As one of the people who will effectively be forced to review significantly less code when this switch happens, I share this concern quite strongly. I do not have any way to continue with the review load I have given that I already know from experience that performing code reviews in GitHub is significantly harder. As a code owner for multiple LLVM projects, I worry about how this will impact not only the quality of our code base, but the experience for new contributors whose reviews tend to require the most time from me, and the experience as a reviewer whose already significant review backlog will only get worse.


From the stated reasons, this seems like the real showstopper issue with continuing to use Phabricator. My question is, has the Board considered asking whether there would be any LLVM developers interested in maintaining our Phabricator fork at all, going forwards, including updating for things like PHP upgrades etc? From what I can tell, the primary Phabricator repo was maintained by only about 1 person for the last period of its life, but if it’s possible to do that, it seems like it wouldn’t be impossible for LLVM contributors to handle all the potential issues. Heck, potentially it could become the Phabricator source in the future for other open source communities to use, which could in turn invite further contributions, both to our Phabricator instance and potentially LLVM itself. If for whatever reason we fail to find and develop such a group of maintainers, then I guess we do have to jump ship, but I really hope that’s not the case, at least for now, since I’m one of the developers whose review quality and throughput would go significantly down long-term by moving to GitHub PRs.


Same here: while I agree that we need to commit to a decision, and it is nice that we have one (thank you LLVM foundation board!), I also would have preferred that the date was announced as a tentative one / a soft commitment, with a pre-condition to the move that the proposed future workflow would be documented and got through an RFC in front of the community first. A “move at this date in whatever state” is a bit unfortunate.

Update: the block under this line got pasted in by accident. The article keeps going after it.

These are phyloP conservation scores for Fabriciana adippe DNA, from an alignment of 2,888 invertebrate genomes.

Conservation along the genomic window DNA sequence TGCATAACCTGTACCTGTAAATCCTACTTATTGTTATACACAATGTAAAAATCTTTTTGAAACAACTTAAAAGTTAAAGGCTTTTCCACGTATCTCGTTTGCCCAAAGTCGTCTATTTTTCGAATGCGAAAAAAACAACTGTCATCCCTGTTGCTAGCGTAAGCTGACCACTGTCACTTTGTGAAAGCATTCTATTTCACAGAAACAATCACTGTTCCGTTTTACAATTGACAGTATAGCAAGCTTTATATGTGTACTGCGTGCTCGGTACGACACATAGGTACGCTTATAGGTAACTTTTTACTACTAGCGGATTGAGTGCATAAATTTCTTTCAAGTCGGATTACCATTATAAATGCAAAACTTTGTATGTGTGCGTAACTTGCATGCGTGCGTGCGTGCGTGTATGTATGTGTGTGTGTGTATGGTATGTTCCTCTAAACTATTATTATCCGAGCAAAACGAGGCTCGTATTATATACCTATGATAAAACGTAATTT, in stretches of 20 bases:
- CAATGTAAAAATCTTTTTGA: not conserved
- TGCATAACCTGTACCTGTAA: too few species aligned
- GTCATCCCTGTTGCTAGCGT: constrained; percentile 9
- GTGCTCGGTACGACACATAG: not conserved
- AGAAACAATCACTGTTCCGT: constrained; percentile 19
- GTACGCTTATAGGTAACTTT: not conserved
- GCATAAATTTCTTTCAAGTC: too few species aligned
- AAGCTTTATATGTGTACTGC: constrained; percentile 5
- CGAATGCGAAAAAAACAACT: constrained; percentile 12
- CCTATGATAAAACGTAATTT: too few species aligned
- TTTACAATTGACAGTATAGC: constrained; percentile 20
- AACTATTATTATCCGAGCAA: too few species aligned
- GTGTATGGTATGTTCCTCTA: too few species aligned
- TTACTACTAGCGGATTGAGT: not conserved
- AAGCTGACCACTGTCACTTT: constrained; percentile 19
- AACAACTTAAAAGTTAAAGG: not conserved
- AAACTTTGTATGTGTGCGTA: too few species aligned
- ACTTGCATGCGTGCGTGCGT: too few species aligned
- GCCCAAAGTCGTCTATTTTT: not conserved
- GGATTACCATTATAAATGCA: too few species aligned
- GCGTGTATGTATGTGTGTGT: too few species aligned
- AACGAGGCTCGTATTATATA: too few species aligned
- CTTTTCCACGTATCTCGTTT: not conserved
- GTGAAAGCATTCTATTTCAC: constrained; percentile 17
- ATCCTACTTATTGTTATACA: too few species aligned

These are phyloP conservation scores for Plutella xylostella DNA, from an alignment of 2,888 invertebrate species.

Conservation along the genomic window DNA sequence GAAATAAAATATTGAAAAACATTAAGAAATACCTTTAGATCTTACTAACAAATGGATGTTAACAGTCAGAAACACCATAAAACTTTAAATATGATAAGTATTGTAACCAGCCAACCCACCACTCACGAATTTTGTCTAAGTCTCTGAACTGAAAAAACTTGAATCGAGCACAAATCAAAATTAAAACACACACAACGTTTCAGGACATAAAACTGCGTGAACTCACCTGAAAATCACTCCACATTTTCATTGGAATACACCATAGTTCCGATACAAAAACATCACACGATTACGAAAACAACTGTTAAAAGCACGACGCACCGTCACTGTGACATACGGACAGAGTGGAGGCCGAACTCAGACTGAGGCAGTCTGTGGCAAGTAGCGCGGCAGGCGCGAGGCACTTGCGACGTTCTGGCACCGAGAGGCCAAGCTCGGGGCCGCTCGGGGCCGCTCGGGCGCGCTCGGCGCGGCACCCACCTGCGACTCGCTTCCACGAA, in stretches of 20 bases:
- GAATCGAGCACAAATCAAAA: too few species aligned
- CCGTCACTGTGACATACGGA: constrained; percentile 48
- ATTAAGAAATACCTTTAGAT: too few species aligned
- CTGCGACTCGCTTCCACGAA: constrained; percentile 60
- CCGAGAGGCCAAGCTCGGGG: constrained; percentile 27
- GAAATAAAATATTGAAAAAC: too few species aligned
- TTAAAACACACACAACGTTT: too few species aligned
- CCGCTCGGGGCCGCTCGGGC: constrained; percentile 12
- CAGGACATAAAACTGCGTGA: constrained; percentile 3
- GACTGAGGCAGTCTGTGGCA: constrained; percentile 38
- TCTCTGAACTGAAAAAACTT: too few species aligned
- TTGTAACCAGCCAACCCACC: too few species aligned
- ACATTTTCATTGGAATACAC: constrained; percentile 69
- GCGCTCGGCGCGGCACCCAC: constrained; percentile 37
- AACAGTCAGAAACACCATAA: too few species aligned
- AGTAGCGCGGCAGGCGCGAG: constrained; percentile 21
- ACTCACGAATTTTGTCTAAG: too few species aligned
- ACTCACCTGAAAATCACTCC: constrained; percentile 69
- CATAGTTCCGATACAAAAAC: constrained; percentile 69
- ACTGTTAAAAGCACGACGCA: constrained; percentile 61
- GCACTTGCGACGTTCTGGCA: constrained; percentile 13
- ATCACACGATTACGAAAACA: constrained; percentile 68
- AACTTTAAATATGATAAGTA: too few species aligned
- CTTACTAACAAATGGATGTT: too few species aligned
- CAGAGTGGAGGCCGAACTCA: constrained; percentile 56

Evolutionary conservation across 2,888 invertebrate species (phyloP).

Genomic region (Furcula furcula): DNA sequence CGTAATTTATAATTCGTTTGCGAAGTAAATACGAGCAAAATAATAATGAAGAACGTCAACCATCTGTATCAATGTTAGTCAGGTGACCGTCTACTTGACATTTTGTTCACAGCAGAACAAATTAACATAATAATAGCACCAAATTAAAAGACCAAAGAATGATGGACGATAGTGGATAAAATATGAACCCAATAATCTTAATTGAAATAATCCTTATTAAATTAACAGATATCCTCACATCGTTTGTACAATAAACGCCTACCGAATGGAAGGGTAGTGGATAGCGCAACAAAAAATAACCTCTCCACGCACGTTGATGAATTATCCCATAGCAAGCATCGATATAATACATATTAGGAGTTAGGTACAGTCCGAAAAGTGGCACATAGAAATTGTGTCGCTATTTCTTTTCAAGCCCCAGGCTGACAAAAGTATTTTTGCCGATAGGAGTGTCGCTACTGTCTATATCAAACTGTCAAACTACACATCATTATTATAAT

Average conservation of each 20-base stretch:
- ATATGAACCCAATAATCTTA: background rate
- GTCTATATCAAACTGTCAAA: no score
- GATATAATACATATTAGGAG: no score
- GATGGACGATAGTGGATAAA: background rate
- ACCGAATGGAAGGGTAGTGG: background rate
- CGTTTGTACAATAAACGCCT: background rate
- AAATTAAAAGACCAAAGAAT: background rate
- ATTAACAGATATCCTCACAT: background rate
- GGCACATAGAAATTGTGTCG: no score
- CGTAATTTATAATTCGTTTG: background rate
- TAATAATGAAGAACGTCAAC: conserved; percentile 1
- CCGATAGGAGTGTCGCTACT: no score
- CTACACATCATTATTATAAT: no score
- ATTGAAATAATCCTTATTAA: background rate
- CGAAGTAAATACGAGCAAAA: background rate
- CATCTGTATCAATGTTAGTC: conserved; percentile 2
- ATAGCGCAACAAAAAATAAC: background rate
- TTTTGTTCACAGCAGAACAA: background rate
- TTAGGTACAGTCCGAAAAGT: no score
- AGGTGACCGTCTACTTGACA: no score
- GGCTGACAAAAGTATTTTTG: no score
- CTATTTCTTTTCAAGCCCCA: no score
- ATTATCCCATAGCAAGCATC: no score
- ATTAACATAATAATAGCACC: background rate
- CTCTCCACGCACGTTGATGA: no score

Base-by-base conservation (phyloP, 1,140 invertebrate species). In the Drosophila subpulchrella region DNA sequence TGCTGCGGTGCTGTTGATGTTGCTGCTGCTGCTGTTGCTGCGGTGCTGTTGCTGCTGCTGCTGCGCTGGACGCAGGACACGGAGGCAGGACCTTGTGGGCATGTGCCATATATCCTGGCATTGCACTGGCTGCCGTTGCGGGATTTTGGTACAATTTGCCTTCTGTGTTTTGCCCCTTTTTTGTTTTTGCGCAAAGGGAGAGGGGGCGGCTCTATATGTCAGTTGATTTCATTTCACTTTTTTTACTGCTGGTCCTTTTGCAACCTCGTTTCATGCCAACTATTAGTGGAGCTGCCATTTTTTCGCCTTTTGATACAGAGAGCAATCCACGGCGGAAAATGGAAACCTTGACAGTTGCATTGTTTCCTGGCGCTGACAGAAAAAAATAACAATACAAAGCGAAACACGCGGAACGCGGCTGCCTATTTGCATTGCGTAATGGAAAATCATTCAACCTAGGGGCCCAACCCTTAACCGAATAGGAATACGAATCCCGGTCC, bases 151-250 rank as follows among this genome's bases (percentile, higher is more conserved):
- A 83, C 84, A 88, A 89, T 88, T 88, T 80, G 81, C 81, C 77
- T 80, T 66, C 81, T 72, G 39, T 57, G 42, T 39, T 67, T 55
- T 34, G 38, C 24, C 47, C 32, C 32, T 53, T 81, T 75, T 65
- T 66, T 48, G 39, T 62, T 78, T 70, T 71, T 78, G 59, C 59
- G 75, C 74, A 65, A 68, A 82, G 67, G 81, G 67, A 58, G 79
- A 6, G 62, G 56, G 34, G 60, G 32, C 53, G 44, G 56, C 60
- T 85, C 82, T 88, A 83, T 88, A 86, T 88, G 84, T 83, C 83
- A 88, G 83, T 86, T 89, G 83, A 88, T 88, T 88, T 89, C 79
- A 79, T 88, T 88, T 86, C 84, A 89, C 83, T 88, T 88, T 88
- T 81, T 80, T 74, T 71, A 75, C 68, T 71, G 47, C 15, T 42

Also, tangentially, shouldn’t something as technical as the contribution workflow should go through a community driven RFC instead of being handled directly by the board?


This was of course expected, and using a proper forge does have its advantages, but I’d like to reiterate as others have how limiting GitHub’s lack of support for series of commits (“stacks”) is.

There’s also the legal issue around the Apache license. I’ve created an issue for it: Create legal clarity around Apache license clause 4b · Issue #56648 · llvm/llvm-project · GitHub. I know it’s unpleasant, but I’d really appreciate it if the Foundation took this seriously. Steering the project in a direction where contributors have to violate its own license or at least operate in a grey area of it is a bad idea.

I keep hearing this argument despite GitHub clearly supporting chaining of pull requests. Could you explain what is missing in what GH does?

Speaking for myself, not for the board: Phabricator is continuously breaking down, and while duct tape is being applied, we are on the wrong side of truth here and this is only getting worse over time. This is an infrastructure issue, which is why the foundation cares, and the point of a long transition is so we can figure this out together.

I’m not aware of credible alternative solutions that are worth considering here, but if there were a specific proposal and it met our general goals then of course it would be considered. The broad goals are something that is hosted infrastructure, that is widely used by the software dev community, that integrates with github based source control and supports the necessary features we as a community are looking for, well documented / easy enough to learn, etc.

I’ve heard and seen surprise from a number of folk along the lines of “LLVM has tons of big companies using LLVM, why can’t we afford to build our own thing (e.g. like Mozilla did)”. The former is true: massive companies use and contribute to LLVM. That said, in practice, no one has stepped up to help with things like this. Perhaps because building something /good/ (not just a demo) is a huge amount of effort.

If you think this is a project /your/ organization should be driving, then talk to your management about it: act instead of whining about other people not acting :-). Similarly, if you or your organization has connections into Github, then please use them to get improvements. This isn’t my area of expertise, but I can’t imagine that “adding comments on lines that aren’t touched by a patch” is missing due to technical reasons, it is probably more about prioritization.

One other thing I’ll add is that this thread is another indication that people who are grumpy with things often speak up, but folks that are happy with things often stay silent. I can speculate why, but I would still love people in favor of the transition to actually say so :slight_smile:



This may be true now, but that doesn’t mean it will still be true in a year. We have a few options to improve the reviewer experience: One is to submit feature requests to GitHub (Pull Request feature requests for GitHub · Issue #56635 · llvm/llvm-project · GitHub) and another is to test out some of the alternative interfaces and provide feedback (Investigate alternative interfaces for GitHub Pull Requests · Issue #56641 · llvm/llvm-project · GitHub).